Opens immeasurably, and thy face
Wavers and glimmers there and is withdrawn.
And many days, when all one’s works is vain,
And life goes stretching on, a waste gray plain,
With even the short mirage of morning gone,
No cool breath anywhere, no shadow nigh
Where a weary man might lay him down and die,
Lo! Thou are there before me suddenly
With shade as if a summer cloud did pass,
And spray of fountains whispering to the grass.
Oh, save me from the haste and noise and heat
That spoil life’s music sweet:
And from that lesser Aphrodite there –
Even now she stands
Close as I turn, and O my soul, how fair!”
- E. R. Sill, Venus of Milo
Wednesday, September 09, 2009
“Just because I don’t care doesn’t mean I don’t understand.” – Homer Simpson
Now, I don’t claim to have a perfect marriage to Tech Support Guy. We like to joke with the cops replying to the 911 call that we’re one restraining order away from a perfect marriage. But lately, I love the guy.
Because late into the night last night he photoshopped >100 photos so I could open them w/o crashing the computer and do my monthly newsletter. Which is just as well because it’s once again so freaking hot outside that the potted plants are becoming mummified and the plastic flower pots are melting.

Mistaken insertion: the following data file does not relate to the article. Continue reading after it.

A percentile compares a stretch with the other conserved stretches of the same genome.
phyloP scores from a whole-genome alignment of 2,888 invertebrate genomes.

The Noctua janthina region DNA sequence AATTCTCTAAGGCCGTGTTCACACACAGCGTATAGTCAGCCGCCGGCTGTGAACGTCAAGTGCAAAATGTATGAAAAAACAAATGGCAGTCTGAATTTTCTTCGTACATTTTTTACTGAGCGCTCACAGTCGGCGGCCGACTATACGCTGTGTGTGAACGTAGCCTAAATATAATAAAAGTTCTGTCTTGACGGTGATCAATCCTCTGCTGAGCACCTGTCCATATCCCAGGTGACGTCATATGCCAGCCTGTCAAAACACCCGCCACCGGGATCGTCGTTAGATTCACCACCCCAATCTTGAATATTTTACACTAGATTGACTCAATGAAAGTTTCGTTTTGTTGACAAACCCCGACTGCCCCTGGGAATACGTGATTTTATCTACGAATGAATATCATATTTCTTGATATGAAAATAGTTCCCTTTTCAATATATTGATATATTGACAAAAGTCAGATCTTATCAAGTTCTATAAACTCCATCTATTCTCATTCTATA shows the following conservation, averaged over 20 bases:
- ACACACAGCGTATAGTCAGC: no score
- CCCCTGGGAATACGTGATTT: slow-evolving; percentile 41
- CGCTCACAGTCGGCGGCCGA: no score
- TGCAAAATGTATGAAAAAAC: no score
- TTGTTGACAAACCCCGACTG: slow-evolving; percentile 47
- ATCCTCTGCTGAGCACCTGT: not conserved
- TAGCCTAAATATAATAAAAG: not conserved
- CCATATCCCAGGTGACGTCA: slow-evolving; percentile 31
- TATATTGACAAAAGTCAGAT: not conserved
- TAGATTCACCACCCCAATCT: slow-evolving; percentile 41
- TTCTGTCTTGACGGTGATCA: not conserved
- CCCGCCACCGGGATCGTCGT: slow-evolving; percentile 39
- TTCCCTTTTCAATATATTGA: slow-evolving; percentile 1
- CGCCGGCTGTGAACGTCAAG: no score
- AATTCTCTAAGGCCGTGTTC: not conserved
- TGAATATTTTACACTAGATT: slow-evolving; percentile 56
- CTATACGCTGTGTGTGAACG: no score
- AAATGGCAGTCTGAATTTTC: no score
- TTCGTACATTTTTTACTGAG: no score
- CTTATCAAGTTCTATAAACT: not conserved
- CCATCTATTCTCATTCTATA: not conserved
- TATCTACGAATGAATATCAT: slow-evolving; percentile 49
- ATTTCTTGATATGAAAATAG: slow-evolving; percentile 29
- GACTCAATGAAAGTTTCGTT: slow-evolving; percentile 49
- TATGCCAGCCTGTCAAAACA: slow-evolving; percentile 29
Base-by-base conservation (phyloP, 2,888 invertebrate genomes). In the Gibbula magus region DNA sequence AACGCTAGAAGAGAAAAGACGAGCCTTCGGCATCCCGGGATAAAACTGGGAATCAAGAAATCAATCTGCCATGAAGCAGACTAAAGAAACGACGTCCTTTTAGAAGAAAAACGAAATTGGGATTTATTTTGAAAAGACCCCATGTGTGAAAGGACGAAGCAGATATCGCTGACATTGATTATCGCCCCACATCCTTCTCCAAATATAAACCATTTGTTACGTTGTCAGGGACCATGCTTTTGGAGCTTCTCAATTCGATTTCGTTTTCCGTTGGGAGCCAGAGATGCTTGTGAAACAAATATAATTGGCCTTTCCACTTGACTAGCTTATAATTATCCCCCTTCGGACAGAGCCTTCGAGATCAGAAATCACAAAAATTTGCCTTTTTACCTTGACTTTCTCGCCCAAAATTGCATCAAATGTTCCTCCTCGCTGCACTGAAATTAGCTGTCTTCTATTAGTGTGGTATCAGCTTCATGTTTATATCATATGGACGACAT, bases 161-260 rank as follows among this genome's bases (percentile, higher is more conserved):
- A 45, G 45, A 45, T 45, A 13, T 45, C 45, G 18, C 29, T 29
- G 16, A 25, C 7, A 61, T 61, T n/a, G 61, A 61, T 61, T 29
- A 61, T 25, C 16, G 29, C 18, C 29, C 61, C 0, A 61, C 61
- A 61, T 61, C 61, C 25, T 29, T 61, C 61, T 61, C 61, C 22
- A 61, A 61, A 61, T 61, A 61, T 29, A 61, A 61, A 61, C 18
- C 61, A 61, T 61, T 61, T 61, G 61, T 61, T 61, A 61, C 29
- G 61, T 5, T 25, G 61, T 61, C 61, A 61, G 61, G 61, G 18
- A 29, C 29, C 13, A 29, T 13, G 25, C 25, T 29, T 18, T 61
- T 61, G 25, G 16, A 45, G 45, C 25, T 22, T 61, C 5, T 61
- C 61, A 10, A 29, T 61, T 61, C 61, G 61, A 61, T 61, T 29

So, it’s back to the newsletter for me. And just because I have a short attention span doesn’t mean
Friday, September 04, 2009
- Some Guy
So, one thing I have learned is that it’s too bleeding hot to grow anything outside besides fennel vulgaris that seems to invade every empty lot, roadside and unplanted corner, incidentally making brush fires burn hotter and longer. Thank god for farmer’s market tomatoes.